I hate what Reagan said to Nixon, in that phone call. It is a mark against him. I also think he was a greatly admirable man, who advanced the cause of freedom, democracy, and human rights. Was he guilty of inconsistencies and hypocrisies along the way? Of course. To say it again, he was a man. Who would ’scape whipping?

What if your phone calls, and other conversations, were recorded? Would you ’scape whipping? If so, you should not be here. You would have ascended by now.

When Reagan was elected president in 1980, I was against him. (I sent a letter to President Carter, commiserating with him.) (In 1976, I had sent a similar letter to President Ford, commiserating with him!) (Maybe I sympathize with the losing side?) In November 1980, I was in eleventh grade, age 16. My town was Ann Arbor, Mich., “a small citadel of the Left,” as I call it.

My views on Reagan began to change at the end of March in 1981 — a little more than two months into his presidency. I wasn’t with him on policy, either foreign or domestic. (What did I know, by the way?) But I took a new look at the man: because, when a bullet ripped through his chest, he handled himself with real courage and grace.

No longer was he for me a cartoon: the dunce, the Neanderthal, the bigot. The nuclear cowboy (“Ronald Ray-gun”). The B-movie actor who, with a smile and some Deaver-crafted hocus-pocus, had gulled people into electing him president. That cartoon was over for me forever.

I could go on, but I’m getting too autobiographical. I want to return to Lou Cannon, and what he said to me after the Atlantic story broke. (Obviously, I publish these words with his permission.)

I do NOT consider Reagan a racist. He promoted black staffers and such. Wilson Riles, a Democrat and the superintendent of public instruction when Reagan was governor, didn’t consider him a racist either and said nice things about how California moved forward under his governorship. Riles was the first and only black person to hold the position. He’s deceased. In all the conversations I had with Reagan, and there were many, he never said anything, even a joke, that was racist in any way.

But I do think Reagan was backward in some ways on racial issues. He didn’t understand the obstacles faced by people of color.

Cannon concludes, “One way to see this is that Reagan was advanced for his generation, but his generation wasn’t very advanced on race issues.”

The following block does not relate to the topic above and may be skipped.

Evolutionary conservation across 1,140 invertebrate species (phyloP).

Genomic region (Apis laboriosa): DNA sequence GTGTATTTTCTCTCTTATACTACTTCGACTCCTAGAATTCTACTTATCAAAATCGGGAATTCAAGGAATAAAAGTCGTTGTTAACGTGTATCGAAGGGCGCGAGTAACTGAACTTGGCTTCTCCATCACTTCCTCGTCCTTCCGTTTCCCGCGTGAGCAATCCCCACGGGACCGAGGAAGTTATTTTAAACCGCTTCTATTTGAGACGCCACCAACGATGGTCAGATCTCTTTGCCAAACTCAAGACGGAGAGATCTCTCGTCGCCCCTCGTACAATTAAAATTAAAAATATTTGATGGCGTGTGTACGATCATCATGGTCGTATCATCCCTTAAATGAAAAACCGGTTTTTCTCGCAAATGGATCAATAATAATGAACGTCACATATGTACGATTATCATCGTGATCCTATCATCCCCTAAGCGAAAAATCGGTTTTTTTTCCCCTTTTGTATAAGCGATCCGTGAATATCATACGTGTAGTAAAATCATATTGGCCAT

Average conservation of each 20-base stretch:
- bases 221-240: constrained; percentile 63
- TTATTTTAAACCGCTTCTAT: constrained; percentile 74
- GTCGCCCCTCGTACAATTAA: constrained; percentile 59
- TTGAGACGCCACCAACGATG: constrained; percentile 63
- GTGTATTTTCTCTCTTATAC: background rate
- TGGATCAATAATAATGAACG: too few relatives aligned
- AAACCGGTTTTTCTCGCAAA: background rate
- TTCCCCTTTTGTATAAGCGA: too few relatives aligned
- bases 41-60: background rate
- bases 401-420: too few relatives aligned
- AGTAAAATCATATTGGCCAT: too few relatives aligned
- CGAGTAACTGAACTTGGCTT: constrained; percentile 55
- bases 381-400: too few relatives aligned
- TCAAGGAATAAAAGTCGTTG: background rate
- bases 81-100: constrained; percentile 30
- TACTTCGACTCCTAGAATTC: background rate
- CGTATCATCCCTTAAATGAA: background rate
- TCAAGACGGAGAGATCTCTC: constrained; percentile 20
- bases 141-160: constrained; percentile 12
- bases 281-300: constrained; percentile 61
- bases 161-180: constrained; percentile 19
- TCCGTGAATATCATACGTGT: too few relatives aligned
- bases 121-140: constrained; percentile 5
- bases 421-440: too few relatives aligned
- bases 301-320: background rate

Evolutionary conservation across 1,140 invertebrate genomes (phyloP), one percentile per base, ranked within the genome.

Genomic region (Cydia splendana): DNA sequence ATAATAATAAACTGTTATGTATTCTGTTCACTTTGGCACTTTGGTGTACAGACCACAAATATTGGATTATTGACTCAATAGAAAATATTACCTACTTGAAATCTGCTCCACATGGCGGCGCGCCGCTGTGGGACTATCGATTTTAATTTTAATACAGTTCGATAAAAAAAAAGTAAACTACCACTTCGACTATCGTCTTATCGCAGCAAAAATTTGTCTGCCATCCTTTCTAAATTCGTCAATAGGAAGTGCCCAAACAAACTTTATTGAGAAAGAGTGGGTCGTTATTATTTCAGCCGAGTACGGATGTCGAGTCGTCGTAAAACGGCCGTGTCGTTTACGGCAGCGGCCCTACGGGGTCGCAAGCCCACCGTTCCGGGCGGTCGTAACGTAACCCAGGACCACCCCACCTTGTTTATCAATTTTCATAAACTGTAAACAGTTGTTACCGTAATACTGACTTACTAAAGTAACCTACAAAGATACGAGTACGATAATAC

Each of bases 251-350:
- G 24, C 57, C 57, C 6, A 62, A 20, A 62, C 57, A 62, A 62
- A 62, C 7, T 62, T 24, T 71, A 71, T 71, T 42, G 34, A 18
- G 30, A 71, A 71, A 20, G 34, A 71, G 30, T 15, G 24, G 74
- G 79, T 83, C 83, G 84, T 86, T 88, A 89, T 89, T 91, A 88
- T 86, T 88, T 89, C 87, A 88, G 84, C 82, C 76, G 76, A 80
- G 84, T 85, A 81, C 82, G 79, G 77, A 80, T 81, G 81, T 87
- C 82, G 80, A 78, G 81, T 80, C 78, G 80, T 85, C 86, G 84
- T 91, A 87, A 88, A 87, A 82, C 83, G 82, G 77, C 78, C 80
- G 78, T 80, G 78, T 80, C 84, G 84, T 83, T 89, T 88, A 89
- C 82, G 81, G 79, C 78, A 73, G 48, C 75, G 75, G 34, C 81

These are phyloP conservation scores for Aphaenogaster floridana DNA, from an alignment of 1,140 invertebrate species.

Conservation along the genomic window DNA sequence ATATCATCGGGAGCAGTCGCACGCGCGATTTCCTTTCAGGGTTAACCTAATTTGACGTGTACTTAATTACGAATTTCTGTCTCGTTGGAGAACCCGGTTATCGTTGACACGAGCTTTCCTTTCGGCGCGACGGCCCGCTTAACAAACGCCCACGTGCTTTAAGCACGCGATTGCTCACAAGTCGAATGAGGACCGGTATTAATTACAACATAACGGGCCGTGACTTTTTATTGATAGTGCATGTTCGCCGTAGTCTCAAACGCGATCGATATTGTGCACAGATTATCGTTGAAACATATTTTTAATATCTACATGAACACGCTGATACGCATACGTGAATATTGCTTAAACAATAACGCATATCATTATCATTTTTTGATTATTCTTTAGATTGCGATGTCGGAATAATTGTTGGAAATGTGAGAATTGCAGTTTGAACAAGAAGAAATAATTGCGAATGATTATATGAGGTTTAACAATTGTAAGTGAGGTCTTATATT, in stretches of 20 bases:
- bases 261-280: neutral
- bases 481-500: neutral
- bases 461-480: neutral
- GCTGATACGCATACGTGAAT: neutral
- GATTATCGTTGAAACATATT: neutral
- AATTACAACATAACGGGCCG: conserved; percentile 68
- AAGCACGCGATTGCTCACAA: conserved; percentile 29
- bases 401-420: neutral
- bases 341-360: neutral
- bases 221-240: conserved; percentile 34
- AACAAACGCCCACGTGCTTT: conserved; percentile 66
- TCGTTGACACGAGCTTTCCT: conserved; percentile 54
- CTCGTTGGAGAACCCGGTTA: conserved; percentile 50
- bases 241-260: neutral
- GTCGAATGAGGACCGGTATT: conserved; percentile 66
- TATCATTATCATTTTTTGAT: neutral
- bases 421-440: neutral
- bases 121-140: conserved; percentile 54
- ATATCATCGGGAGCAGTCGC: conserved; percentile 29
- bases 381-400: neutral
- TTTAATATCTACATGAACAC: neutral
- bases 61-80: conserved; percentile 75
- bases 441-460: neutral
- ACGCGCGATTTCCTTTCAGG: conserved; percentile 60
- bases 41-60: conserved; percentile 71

Back to the personal, I’m afraid — I mean, to me, moi. (You know why George Bush — the first one — often omitted the words “I” and “me”? It made his speech stilted, but when he and his siblings were growing up, their mother would say to them, if they spoke about themselves too much, “Now, that’s enough of the great I am.”)

On the night of President Trump’s rally in Greenville, N.C., last month — the send-her-back rally — my fingers twitched, hotly:

I’m gonna write a tweet that’s gonna tick a lot of people off. Reagan conservatives like me have been called racists — falsely and maliciously — all of our lives. So, to many Americans, every charge of racism, no matter how legitimate, rings hollow. Good job, wolf-criers.

The Left came down on me like a ton of bricks. I was called “racist” over and over. I wrote about the experience here. Then the Atlantic story broke, and my antagonists had a field day. “See, see! Reagan was a racist and you are a racist and your Reagan people are racist and racist racist racist.” They demanded that I say something. I did. (“Sickening,” I called Reagan’s remark to Nixon.) Then they said, “Shut the hell up, you have no right to talk. Just listen and learn.” (I have sanitized the language.)

Today, I have been thinking about the Reaganites, or “Reaganauts,” as Richard V. Allen dubbed them. (He was an early and strong one.) Some of them are dear, close friends of mine: Mona Charen, Bill Kristol. I think of — hell, let me call some of the roll — George Shultz, Thomas Sowell, Cap Weinberger, Mitch Daniels, Elliott Abrams, Linda Chavez, James Q. Wilson, Jeane Kirkpatrick, Dick Thornburgh, Paul Wolfowitz, Peggy Noonan . . .

I admired them. I still do. I thought they were right about the world, by and large — and I still do. I don’t think Reaganism equals racism. I think those who think that are bonkers.

The chief Reaganite was Reagan, of course. That he had his lapses, we have seen. We can talk about “welfare queen,” the Neshoba County Fair, etc. Garry Wills wrote a biography of Reagan, very tough on him where race was concerned. This bothered Reagan (he confessed in a letter).

Personally, I think Reagan and his administration hung on to apartheid South Africa too long — not out of racism, but out of an erring sense of Cold War needs.

But I’ll tell you this: The Left around me talked a good game about freedom, democracy, and human rights when it came to (1) South Africa, (2) Chile, and (3) the Philippines. (These were autocratic regimes that were pro-American, alas.) How about the rest of the world, including China, Cuba, and the Soviet Union, along with its empire? Oh, that was different . . .

I had better wind up now. I would invite people to reflect on, or get to know, the totality of Reagan’s life — his presidency in particular. Don’t just rely on rah-rah Reaganites — even me! — or Reagan demonizers. Get to know him: the real guy.

As president, he constantly emphasized the common humanity of Americans. Frankly, he emphasized the common humanity of people in every corner of the world, whatever their race or creed. This is not an emphasis you hear from the Right today, to put it mildly. Indeed, Reagan’s universalism — which he coupled with his true-blue patriotism, and his sense of the American interest — is scorned.

He emphasized E pluribus unum, “Out of many, one.” He never stopped soap-boxing for that. Even some of his fans rolled their eyes, I think. Contrast this with the regnant politics of today, on left and right. Think of the Balkanizers, “identitarians,” and their ilk (as Bob Novak would say). (“Ilk” was a big word for him. I can’t say it without thinking of him.)

Yeah, I’ll take Reagan and his guys, warts and all. And above all — political labels aside — you and I are individuals. At least, that’s the way I see it. We are responsible for ourselves, day by day.

Speaking of which: have a good one. Day.